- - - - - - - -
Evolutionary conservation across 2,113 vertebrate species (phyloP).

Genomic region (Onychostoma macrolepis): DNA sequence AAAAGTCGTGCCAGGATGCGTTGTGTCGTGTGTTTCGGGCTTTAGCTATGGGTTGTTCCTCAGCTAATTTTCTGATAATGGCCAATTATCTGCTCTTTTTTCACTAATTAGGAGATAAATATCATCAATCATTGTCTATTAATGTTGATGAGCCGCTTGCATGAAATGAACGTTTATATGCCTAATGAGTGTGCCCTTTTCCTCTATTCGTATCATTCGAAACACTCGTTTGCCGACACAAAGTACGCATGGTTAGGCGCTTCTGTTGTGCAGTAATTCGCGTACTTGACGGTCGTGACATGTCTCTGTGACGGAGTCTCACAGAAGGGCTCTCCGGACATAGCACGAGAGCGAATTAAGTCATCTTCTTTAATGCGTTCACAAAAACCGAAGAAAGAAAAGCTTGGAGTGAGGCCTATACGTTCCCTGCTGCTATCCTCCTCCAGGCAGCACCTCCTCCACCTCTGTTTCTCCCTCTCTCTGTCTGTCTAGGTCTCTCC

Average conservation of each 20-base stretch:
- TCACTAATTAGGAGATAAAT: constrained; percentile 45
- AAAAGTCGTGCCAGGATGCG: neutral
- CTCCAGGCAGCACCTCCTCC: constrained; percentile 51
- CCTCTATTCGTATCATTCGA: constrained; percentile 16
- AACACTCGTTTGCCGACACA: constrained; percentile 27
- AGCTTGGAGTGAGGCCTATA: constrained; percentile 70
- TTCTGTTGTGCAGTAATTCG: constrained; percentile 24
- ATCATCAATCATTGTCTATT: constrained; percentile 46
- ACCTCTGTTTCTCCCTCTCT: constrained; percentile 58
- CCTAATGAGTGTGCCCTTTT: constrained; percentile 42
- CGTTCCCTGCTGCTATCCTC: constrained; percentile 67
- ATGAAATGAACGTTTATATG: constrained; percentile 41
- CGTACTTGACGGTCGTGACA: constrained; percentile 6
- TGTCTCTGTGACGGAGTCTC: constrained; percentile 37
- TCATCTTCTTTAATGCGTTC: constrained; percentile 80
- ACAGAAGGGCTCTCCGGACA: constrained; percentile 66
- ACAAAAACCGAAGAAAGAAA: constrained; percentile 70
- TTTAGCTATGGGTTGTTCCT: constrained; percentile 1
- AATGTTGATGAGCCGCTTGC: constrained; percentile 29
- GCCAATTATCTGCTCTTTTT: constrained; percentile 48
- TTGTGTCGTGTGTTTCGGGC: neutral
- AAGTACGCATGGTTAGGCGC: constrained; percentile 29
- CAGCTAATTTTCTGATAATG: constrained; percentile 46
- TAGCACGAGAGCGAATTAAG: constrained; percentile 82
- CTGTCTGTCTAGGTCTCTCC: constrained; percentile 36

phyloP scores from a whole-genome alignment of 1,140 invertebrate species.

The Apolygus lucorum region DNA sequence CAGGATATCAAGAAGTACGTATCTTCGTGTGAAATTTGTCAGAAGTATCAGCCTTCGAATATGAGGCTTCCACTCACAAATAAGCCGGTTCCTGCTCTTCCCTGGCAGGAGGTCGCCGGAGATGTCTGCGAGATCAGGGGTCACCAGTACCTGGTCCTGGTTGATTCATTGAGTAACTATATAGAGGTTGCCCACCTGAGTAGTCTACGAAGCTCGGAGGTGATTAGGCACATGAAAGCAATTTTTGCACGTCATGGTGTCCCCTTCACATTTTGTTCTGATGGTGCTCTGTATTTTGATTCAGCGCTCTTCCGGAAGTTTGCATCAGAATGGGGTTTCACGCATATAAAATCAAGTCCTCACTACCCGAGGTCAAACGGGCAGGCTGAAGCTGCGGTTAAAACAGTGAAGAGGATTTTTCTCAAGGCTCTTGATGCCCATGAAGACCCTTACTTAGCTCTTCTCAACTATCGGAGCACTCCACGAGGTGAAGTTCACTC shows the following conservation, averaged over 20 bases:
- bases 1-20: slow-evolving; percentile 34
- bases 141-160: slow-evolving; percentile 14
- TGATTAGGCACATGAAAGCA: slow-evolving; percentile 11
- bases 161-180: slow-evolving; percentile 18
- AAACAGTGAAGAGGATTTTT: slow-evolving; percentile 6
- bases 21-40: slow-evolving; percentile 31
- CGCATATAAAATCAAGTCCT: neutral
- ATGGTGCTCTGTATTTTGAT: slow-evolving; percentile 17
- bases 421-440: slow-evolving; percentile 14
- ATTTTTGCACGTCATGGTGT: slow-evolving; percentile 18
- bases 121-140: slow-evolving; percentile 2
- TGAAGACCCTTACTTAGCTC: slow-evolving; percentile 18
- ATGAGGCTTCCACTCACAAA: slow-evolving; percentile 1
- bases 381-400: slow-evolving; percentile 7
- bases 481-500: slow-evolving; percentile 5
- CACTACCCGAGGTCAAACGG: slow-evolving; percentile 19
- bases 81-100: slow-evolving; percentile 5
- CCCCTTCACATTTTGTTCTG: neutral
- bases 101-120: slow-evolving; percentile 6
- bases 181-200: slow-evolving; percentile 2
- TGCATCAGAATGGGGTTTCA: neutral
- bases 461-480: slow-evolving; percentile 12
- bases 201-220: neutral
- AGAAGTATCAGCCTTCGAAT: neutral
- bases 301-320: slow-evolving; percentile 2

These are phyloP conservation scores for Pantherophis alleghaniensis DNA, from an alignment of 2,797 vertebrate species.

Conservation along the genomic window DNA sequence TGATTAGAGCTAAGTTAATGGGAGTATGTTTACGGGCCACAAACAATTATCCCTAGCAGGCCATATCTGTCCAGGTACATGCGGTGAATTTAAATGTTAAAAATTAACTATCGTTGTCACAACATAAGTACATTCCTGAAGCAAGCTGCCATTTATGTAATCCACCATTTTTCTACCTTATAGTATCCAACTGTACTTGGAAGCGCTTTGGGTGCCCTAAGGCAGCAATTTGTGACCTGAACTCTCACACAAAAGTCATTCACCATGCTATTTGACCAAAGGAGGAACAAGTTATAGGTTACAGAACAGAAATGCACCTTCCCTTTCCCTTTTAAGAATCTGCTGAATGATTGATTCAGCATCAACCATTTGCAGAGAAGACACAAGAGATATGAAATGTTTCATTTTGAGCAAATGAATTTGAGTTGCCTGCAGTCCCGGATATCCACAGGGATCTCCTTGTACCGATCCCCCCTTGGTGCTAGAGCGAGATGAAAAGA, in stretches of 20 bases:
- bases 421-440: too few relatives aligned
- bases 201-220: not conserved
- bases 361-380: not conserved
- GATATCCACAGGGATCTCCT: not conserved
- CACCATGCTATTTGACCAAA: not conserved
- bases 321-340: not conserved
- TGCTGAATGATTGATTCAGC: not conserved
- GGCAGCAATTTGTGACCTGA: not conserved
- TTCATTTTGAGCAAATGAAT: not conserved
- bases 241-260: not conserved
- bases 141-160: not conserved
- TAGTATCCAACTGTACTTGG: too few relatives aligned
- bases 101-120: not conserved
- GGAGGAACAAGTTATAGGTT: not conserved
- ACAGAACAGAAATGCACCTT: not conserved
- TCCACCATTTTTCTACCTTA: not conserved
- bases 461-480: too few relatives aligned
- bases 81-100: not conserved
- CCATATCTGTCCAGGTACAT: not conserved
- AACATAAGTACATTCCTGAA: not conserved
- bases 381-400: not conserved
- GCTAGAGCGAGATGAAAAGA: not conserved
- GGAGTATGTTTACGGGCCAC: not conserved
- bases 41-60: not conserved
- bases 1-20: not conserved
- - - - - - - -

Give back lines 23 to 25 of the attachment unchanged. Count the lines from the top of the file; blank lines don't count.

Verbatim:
- GCCAATTATCTGCTCTTTTT: constrained; percentile 48
- TTGTGTCGTGTGTTTCGGGC: neutral
- AAGTACGCATGGTTAGGCGC: constrained; percentile 29